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College sport is big business, and generates a tremendous amount of revenue. Should the player receive some share of that money?

Before I begin, let me issue a quick reminder: Not all college sports is big business. Some of it is, to be sure: Big-time college football, basketball, and the like. But college golf, tennis, swimming, and gymnastics don't generate much revenue, except perhaps at the most elite programs, and college sports don't generate much revenue at all at institutions like, say, MIT. So when I talk about college sports and "student athletes" below, I'm talking about only some college sports programs. So, that said, I used to be a huge fan of college basketball. (I went to Duke. Go figure.) Now I hardly watch at all, and the reason you mention is perhaps the most significant. The rules governing (that is, prohibiting) the compensation of "student athletes" were put in place many years ago to protect the interests of such students. For example, there was concern that a student might decide to go to school X rather than school Y, not because school X would better serve that student's long-term interests---which...

In many sporting competitions (and other types of competition) people will pray to God for help. Would it be fair to call such help cheating if it were granted? Is it ethical to even ask for what would be an unfair advantage over an opposing side in what should be a purely human competition? The critics of performance enhancing drugs seem to say nothing on this issue.

I'm not quite sure I understand what his has to do with performance-enhancing drugs. But, as I in effect said in response to a different question , if it turned out that the Red Sox won the World Series in 2004 only because God had intervened, I don't think I'd feel quite the same about it. The nuns at Sunday School always taught me that it is wrong to pray for that kind of help. One may pray that one does one's best, that no-one is injured, and the like. But one may not pray for one's opponent's to do badly, nor for victory. God does not play favorites, and to ask God to do so is the height of arrogance. That God does not play favorites is something with which it is difficult to come to terms, if one really considers its full implications. And, as a result, this viewpoint is, clearly enough, not universally shared. That is a tragic fact, one that is at the root of many of history's most regrettable episodes, not to mention a good number of the present's.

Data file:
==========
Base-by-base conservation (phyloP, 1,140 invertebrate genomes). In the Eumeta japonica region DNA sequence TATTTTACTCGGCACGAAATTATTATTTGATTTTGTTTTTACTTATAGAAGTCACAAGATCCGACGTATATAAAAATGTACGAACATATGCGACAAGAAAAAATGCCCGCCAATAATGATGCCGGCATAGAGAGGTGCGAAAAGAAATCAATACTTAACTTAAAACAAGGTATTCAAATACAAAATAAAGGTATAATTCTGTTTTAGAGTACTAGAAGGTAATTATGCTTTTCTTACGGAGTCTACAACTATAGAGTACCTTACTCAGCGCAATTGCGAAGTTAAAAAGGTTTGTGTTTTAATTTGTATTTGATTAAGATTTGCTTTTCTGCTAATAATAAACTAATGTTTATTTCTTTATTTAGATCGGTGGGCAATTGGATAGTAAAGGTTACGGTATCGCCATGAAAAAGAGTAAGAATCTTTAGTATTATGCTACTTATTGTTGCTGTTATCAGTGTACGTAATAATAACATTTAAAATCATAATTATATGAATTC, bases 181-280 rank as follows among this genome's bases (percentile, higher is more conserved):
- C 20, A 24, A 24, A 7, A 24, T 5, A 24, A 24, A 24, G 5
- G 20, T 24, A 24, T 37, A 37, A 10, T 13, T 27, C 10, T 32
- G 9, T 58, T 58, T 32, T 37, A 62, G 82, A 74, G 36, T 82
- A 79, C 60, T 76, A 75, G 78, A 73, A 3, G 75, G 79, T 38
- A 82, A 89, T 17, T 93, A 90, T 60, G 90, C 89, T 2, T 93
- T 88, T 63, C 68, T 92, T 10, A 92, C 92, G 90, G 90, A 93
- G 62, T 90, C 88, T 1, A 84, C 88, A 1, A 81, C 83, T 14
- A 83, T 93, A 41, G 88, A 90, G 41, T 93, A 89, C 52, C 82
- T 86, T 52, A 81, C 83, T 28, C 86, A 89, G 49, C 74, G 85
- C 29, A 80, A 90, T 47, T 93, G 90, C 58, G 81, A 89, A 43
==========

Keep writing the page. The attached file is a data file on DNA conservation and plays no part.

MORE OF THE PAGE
Aaron Meskin provided this as part of his response to a question about performance enhancing drugs: "...But there might be other sorts of reasons. Professional athletes are entertainers, and one of the things we value in entertainment is the manifestation of human skill at a very high level. Sport and other forms of entertainment are like art in that way. The use of performance enhancing drugs tends to undercut our sense that sport is valuable and enjoyable because it allows us to experience high levels of skill and human achievement." I think this is a reason IN SUPPORT of performance enhancing drugs! There are individuals who are biologically high on these same hormones, who no doubt enjoy enhanced performance over those who are naturally lower on these same hormones. Why not level the "playing field"? We would see enhanced performance from all players, but the highest from those who have perfected their technique. I don't see how use of these drugs "undercuts" our appreciation of sports. I fully...